Prof: ‘some white people may have to die’
A Texas A&M University professor is facing backlash for a 2012 interview that recently resurfaced in which he argues for “killing white people in context.”
“So today I want to talk about killing white people in context,” Professor Thomas Curry begins his interview on Rob Redding’s radio show, before going on to discuss the historical justifications for the murdering of white people and referencing several obscure academic texts that discuss “killing white people as self-defense.”
“So when we have this conversation about violence or killing white people it has to be looked at in the context of historical terms, and the fact that we have not addressed like how relevant and how solidified this kind of tradition is for black people saying, ‘look, in order to be equal, in order to be liberated, some white people may have to die,’” Curry continued, expressing that he has “been immensely disappointed” at how little the topic is discussed.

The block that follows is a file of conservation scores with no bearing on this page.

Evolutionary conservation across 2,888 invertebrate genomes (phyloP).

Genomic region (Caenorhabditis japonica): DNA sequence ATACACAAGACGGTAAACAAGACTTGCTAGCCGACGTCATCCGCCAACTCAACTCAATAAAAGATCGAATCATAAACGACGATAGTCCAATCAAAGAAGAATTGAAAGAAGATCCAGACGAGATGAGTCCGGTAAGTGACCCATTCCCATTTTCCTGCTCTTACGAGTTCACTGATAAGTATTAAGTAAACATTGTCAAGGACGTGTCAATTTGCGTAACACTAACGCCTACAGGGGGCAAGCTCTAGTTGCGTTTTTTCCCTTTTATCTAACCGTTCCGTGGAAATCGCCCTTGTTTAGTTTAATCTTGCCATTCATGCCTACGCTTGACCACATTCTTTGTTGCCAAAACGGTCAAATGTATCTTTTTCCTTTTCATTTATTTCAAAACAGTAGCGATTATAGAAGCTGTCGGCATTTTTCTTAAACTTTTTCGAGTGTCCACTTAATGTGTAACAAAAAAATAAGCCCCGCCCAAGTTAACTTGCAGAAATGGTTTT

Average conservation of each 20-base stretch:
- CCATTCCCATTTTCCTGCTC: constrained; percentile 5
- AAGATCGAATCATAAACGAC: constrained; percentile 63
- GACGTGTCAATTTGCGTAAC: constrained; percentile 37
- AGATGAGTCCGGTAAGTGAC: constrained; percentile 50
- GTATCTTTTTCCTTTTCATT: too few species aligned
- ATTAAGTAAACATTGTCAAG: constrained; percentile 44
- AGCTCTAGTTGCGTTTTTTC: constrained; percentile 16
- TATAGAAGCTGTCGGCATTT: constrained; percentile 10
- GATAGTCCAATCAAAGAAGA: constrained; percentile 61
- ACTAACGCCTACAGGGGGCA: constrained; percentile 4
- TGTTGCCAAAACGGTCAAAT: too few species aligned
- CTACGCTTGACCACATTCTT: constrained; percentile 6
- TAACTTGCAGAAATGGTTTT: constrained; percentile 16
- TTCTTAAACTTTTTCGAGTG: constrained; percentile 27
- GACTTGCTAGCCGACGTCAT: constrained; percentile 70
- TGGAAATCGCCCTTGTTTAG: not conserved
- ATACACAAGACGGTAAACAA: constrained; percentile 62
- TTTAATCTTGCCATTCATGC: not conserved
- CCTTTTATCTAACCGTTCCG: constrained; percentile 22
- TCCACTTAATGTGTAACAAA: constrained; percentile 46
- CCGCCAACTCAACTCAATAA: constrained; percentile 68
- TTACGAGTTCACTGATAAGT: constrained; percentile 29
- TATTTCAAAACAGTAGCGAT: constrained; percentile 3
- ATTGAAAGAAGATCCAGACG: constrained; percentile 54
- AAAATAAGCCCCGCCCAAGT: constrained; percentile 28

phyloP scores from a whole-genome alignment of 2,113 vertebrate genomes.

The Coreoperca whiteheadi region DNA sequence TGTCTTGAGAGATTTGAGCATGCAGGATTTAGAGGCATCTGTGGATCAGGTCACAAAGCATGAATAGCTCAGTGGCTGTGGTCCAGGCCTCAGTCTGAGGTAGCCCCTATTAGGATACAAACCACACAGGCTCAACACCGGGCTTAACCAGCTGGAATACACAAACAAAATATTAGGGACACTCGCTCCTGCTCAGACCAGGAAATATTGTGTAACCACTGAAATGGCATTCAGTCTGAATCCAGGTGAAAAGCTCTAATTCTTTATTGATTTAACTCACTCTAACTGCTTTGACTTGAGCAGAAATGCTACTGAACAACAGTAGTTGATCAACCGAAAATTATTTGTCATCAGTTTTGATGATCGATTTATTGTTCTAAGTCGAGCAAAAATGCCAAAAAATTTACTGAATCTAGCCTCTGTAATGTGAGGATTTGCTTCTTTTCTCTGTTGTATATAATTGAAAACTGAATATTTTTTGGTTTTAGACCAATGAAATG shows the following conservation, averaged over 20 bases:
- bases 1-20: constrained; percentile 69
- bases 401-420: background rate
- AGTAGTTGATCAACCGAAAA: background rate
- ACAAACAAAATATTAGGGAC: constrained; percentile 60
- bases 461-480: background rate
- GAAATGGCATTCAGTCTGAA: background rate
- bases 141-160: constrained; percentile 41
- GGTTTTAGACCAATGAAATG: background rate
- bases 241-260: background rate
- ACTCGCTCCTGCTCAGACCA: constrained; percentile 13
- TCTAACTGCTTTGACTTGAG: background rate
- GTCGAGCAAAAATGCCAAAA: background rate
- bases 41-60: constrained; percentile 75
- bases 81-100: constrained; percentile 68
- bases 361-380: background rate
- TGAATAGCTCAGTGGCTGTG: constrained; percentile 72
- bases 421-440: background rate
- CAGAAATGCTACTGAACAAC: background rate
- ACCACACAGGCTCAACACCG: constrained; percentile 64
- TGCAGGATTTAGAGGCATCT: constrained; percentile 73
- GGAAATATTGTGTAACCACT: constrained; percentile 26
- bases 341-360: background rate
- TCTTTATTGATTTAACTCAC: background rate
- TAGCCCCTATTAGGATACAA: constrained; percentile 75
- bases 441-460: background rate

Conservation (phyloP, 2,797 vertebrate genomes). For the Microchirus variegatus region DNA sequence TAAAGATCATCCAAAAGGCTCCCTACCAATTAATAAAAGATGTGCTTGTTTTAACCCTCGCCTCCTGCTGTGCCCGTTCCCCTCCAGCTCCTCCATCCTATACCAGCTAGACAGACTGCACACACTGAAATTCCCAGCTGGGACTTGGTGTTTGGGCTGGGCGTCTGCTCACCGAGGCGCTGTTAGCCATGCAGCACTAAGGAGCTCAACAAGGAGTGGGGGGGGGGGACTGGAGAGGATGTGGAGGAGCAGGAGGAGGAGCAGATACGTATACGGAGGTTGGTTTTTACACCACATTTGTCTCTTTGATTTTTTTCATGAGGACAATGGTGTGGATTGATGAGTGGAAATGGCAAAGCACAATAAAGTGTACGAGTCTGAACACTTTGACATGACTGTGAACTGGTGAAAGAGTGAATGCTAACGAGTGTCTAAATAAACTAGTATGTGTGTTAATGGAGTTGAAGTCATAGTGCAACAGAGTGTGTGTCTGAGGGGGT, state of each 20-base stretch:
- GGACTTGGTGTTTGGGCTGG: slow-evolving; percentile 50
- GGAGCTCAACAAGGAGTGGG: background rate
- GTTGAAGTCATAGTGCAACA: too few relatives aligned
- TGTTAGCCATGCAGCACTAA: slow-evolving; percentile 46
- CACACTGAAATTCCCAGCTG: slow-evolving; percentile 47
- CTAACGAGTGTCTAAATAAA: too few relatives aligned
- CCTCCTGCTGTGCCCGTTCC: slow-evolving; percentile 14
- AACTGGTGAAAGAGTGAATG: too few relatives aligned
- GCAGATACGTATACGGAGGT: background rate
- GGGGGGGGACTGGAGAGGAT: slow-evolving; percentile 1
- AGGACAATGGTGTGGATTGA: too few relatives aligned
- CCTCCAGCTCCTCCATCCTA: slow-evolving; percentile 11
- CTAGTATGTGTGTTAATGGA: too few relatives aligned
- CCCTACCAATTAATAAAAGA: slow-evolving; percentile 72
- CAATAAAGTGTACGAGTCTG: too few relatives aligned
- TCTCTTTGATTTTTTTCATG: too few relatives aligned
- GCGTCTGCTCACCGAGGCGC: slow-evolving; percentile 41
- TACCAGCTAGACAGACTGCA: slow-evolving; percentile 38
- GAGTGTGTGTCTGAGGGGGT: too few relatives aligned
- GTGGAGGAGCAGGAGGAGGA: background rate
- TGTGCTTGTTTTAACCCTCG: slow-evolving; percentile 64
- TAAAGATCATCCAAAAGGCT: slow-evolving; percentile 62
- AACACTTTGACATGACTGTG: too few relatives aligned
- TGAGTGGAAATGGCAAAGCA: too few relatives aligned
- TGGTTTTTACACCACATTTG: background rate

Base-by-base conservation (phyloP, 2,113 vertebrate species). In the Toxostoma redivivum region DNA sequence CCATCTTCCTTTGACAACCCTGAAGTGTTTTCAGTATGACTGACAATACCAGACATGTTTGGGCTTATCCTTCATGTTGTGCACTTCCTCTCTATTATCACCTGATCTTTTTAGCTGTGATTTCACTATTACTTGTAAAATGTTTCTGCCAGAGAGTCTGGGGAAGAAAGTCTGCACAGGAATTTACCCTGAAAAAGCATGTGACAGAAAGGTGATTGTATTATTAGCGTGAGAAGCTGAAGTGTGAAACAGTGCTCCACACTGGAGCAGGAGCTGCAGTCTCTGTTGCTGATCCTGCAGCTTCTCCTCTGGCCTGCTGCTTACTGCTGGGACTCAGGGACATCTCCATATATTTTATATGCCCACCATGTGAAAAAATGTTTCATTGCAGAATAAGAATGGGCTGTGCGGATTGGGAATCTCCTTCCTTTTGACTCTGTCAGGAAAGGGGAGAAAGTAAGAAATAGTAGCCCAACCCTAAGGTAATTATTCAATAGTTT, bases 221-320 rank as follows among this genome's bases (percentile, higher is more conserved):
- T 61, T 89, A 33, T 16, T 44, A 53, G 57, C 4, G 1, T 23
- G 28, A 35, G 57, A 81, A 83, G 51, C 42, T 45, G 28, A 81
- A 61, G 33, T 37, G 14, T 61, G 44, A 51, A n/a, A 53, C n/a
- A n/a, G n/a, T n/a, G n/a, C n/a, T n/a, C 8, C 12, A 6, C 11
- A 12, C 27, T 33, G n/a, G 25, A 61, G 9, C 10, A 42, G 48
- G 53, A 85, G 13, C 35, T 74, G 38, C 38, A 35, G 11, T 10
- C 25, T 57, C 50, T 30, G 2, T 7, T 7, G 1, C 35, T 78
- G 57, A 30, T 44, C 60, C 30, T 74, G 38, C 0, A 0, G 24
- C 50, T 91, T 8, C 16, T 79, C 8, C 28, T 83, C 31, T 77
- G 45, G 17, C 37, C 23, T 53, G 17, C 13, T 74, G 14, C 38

Campus Reform reached out to Curry for elaboration on his comments, though he did not reply in time for publication.
Shortly after Campus Reform contacted Curry, however, Texas A&M President Michael Young issued a statement condemning Curry’s comments as “disturbing,” saying they stand “in stark contrast” to the school’s values.
“As you may know, a podcast interview by one of our professors that took place approximately four and a half years ago resurfaced this week on social media, seen for the first time by many of us,” Young wrote in a statement obtained by Campus Reform. “The interview features disturbing comments about race and violence that stand in stark contrast to Aggie core values – most notably those of respect, excellence, leadership and integrity – values that we hold true toward all of humanity.”
“We wish no violence or harm even to those who espouse hateful views under the First Amendment, a sentiment that by its very nature is one that they would deny others,” he added.
Student Michael Buse, a conservative on campus and president of the school’s Speech and Debate Team, told Campus Reform that while Curry’s “rhetoric could be deemed reckless and even bigoted by some, he has a right to free speech.”
“Dr. Curry’s words calling for violence are concerning to a lot of people,” Buse remarked. “His words are inflammatory and, like so many academics, need a reality check, but I would be far more uncomfortable studying at a university where professors are policed, than at one where there are radicals with podcasts.”
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